For heavy smokers, past and present, lung cancer screening reduces the risk of dying of lung cancer. But like everything in medicine, screening also comes with risks.
Just don’t expect to hear a balanced view about risks versus benefits on websites that promote screenings.
While these sites nearly always highlight the benefits of the low-dose computed tomography (CT) used for screening, many say little or nothing about the potential risks of such screening, reports MedPage Today.
Stephen Clark, MD, of the University of North Carolina at Chapel Hill, and colleagues examined the lung cancer screening program websites of more than 150 academic and community groups.
As the researchers described in JAMA Internal Medicine, 98% of the sites called attention to the potential benefits of lung cancer screening, but only 48% described potential harms related to screening.
Ninety-nine percent of academic programs and 98% of community programs described screening-related benefits on their websites. But even for academic medical centers, only 57% mentioned any harm, 43% mentioned radiation exposure and 14% called attention to overdiagnosis.
Overdiagnosis refers to the diagnosis of tumors that will not go on to cause significant health problems.
For community centers, only 40% represented any risk at all, 25% mentioned radiation and none mentioned overdiagnosis.
According to the National Cancer Institute, for people who qualify for screening, the evidence is clear that overall, the benefits outweigh the risks. But individuals should be aware of these risks and discuss them with their doctors. These include the low risk that low-dose CT radiation exposure may lead to future cancers; false negatives, in which lung cancer is missed and so doesn’t get treated; and false positives, which mean the individual may undergo further testing and a biopsy and experience unnecessary anxiety.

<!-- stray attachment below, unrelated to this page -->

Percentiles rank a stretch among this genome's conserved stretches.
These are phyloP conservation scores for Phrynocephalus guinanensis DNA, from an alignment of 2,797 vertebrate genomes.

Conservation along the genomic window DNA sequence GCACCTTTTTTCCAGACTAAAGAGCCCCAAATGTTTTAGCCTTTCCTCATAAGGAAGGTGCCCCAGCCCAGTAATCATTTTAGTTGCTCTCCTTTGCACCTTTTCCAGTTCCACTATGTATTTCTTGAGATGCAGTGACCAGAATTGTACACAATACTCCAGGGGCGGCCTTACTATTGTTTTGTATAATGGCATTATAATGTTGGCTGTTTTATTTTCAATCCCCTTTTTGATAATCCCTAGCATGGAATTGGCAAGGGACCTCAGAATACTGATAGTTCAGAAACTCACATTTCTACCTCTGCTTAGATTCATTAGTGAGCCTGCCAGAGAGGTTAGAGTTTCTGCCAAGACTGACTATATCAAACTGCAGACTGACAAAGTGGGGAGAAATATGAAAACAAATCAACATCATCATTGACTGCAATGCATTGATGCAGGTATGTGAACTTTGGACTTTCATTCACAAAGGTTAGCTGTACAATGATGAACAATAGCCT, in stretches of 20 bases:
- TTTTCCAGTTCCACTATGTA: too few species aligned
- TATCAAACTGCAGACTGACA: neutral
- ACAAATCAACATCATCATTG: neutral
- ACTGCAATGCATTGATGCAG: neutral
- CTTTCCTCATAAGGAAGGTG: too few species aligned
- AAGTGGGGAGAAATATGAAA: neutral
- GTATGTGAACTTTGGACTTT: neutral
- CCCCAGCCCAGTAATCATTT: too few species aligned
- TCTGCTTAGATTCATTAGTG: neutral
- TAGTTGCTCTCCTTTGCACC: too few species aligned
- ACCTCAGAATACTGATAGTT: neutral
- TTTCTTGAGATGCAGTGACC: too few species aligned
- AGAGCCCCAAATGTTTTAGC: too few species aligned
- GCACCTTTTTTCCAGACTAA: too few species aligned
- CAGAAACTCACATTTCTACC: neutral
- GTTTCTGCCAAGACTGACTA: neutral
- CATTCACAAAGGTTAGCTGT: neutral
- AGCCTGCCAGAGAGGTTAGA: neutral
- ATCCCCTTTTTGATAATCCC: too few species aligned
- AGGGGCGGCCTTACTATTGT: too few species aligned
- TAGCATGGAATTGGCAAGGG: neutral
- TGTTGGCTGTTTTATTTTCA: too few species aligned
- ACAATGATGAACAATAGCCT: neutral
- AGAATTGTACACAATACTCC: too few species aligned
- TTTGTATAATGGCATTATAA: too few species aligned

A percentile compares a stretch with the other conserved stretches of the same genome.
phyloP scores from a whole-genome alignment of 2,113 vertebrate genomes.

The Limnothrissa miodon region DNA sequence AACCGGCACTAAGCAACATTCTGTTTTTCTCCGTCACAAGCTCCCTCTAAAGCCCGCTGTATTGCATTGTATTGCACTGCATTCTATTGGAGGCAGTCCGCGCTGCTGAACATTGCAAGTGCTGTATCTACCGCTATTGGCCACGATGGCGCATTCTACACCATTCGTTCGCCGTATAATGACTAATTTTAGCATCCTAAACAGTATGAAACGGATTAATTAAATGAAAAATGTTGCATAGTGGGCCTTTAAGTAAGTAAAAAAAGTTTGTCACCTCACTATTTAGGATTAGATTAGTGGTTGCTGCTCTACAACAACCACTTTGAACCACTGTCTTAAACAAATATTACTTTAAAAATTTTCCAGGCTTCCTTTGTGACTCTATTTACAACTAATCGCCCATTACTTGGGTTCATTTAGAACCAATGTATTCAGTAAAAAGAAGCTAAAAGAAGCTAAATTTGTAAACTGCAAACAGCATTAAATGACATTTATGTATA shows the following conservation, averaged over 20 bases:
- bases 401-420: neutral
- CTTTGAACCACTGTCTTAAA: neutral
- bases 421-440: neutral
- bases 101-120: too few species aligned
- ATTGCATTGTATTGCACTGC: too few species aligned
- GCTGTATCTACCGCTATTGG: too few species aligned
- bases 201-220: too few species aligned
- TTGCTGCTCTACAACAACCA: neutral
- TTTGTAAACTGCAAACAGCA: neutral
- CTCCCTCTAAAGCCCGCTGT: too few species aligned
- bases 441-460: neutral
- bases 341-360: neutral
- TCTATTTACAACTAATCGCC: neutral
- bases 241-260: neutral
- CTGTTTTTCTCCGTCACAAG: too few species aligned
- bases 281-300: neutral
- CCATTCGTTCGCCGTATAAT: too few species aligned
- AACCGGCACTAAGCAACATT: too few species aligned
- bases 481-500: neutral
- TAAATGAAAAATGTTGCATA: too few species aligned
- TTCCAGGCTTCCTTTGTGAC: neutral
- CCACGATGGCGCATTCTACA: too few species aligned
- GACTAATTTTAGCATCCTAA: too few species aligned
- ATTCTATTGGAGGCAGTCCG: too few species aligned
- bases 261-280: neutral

The websites also represent benefits in ways that may exaggerate them. Fifty-four percent of the academic centers and 32% of the community groups defined the relative or absolute benefits of lung cancer screening as reported by the investigators behind the National Lung Screening Trial. Overall, 41% of the centers’ websites stated that lung cancer screening is associated with a 20% reduction in the risk of lung cancer–related death. (Another recent study has found even greater benefits.) But these numbers are less impressive when represented as absolute numbers. For every 1,000 people who receive such screening, three would avoid dying of lung cancer. Just 1% of the centers used absolute numbers.
Among all the websites, the most commonly mentioned harm related to screening, included in 44% of the sites, was a false positive scan. Detailed on just 7% of sites, overdiagnosis was the potential harm mentioned the least often.
Only 26% of the sites, including 35% of those from academic centers and 19% of those from community groups, explicitly recommended that individuals consider the possible harms versus benefits of screening.
“Information on public-facing websites of U.S. lung cancer screening programs appears to lack balance with respect to portrayal of potential benefits and harms of screening,” the study authors concluded. “Important harms, such as overdiagnosis, were commonly ignored in the sites evaluated, and most of the centers did not explicitly guide individuals toward a guideline-recommended, shared decision-making discussion of harms and benefits.”
To read the MedPage Today article, click here.